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How 'economic withholding' is impacting Albertans' power bills and why even the premier is watching

TransAlta's Sheerness gas-fired power plant near Hanna, Alta. The facility produces 800 MW of electricity.  (TransAlta - image credit)
TransAlta's Sheerness gas-fired power plant near Hanna, Alta. The facility produces 800 MW of electricity. (TransAlta - image credit)

Alberta's electricity market can be a complicated subject, but consumers generally understand that prices for electricity have soared.

Experts say one of the main reasons is something called "economic withholding."

In Alberta, electricity generators are allowed to hold back all or some of their electricity supply, then offer it to the Alberta Electric System Operator (AESO) at a higher price. It's an intentional — and legitimate — practice that boosts wholesale prices and profits. The province's Utilities Consumer Advocate provides full details here.

The roughly 550,000 customers on the regulated rate option (RRO) who haven't signed a fixed-rate contract with a competitive retailer are subject to those wildly fluctuating prices.

A cap earlier this year held prices at 13.5 cents per kilowatt hour. Since the cap was removed in April, prices have soared.

Enmax, Epcor and Direct Energy Regulated Services are now offering a RRO price of 32 cents per kilowatt hour.

While economic withholding is allowed in Alberta, the province's Market Surveillance Administrator (MSA) says the practice could trigger an investigation if the agency were to ever believe the big power generators, which include TransAlta, Enmax, Capital Power and Heartland, were colluding to increase wholesale prices — which affects consumers who are on the RRO.

"While the MSA cannot comment on specific investigations, economic withholding is not prohibited by the legislation or market rules and therefore has never been investigated as a potential contravention," wrote the CEO of the MSA in an email to CBC News.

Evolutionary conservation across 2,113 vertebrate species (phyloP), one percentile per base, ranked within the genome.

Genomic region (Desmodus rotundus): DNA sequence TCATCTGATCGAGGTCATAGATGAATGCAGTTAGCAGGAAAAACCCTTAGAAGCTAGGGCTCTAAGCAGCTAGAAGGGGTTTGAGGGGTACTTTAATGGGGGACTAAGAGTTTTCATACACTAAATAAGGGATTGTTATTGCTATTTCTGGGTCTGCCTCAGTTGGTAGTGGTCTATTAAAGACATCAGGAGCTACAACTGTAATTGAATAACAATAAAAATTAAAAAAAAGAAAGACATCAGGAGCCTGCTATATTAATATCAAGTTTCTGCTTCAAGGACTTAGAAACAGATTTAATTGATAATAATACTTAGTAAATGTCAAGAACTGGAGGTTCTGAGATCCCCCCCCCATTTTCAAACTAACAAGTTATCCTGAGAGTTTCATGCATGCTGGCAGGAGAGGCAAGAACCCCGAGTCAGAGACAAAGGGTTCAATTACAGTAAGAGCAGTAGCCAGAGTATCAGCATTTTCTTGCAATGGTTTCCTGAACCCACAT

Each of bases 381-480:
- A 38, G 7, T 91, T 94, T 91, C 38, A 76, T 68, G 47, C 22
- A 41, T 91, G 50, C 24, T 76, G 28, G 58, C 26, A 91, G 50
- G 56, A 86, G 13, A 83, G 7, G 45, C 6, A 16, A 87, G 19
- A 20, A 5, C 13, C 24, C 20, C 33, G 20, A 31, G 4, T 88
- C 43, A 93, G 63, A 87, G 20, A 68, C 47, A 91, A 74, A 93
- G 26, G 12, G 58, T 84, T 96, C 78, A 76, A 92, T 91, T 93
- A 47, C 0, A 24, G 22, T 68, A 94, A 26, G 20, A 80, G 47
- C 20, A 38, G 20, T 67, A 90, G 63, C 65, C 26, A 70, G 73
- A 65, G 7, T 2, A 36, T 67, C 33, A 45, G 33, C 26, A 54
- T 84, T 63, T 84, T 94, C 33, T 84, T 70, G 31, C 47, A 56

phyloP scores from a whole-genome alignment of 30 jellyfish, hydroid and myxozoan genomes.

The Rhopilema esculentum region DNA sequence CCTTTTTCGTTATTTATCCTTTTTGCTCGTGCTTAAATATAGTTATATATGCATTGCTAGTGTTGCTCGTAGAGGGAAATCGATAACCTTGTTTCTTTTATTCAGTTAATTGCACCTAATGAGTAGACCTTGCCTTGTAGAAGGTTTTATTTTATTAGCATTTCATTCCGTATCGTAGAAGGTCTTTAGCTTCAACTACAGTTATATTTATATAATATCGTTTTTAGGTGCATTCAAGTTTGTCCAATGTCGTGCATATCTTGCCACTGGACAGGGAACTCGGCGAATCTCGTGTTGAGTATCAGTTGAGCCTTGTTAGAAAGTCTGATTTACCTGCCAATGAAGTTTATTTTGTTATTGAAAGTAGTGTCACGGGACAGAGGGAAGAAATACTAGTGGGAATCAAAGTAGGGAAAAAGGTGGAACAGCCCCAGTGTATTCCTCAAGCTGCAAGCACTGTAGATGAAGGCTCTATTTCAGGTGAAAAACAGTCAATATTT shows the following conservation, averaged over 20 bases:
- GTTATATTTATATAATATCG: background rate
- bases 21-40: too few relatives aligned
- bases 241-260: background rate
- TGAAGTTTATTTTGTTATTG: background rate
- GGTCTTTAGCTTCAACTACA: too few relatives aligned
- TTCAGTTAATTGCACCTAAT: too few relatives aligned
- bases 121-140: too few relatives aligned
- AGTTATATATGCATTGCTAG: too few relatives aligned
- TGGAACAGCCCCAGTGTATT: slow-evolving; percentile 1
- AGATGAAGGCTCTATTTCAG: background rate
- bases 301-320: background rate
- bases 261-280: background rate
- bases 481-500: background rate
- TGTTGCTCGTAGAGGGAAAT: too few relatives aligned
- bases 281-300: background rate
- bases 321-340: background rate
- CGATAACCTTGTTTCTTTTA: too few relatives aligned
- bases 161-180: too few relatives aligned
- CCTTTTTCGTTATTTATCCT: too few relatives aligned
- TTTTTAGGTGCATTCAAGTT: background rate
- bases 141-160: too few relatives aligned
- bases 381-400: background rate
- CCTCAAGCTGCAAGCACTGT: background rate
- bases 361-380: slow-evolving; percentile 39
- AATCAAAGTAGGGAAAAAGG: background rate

The MSA also refers to the practice as market power or offer behaviour. The most recent snapshot of the practice is detailed in a recent quarterly report.

An Alberta economist who has researched the practice says the impact on prices is clear.

"I wholeheartedly agree that I think that the big driver of recent price increases is economic withholding," said David Brown, an economist at the University of Alberta who has studied the impact economic withholding has on consumer prices.

Love it or hate it, Brown says it's a part of Alberta's free-market system which is designed to encourage large-scale investment in electricity generation and allow those firms to recoup some of their costs.

"The idea is we're going to allow firms to earn some degree of short-run profits via economic withholding to cover these large fixed costs of investment."

TransAlta, Enmax, Capital Power and Heartland declined interview requests.

Premier: 'Something's broken'

The practice is raising the ire of some people and is on the premier's radar as well.

"One of the things that changed a few years ago is this concept of economic withholding," said Danielle Smith on her weekly radio call-in show on Aug. 19.

"I think too much power is being held back, prices are escalating too much and we're all paying the price for it," she said.

The premier added: "When the regulated rate option surges to 32 cents a kilowatt hour, that's a sign that something's broken."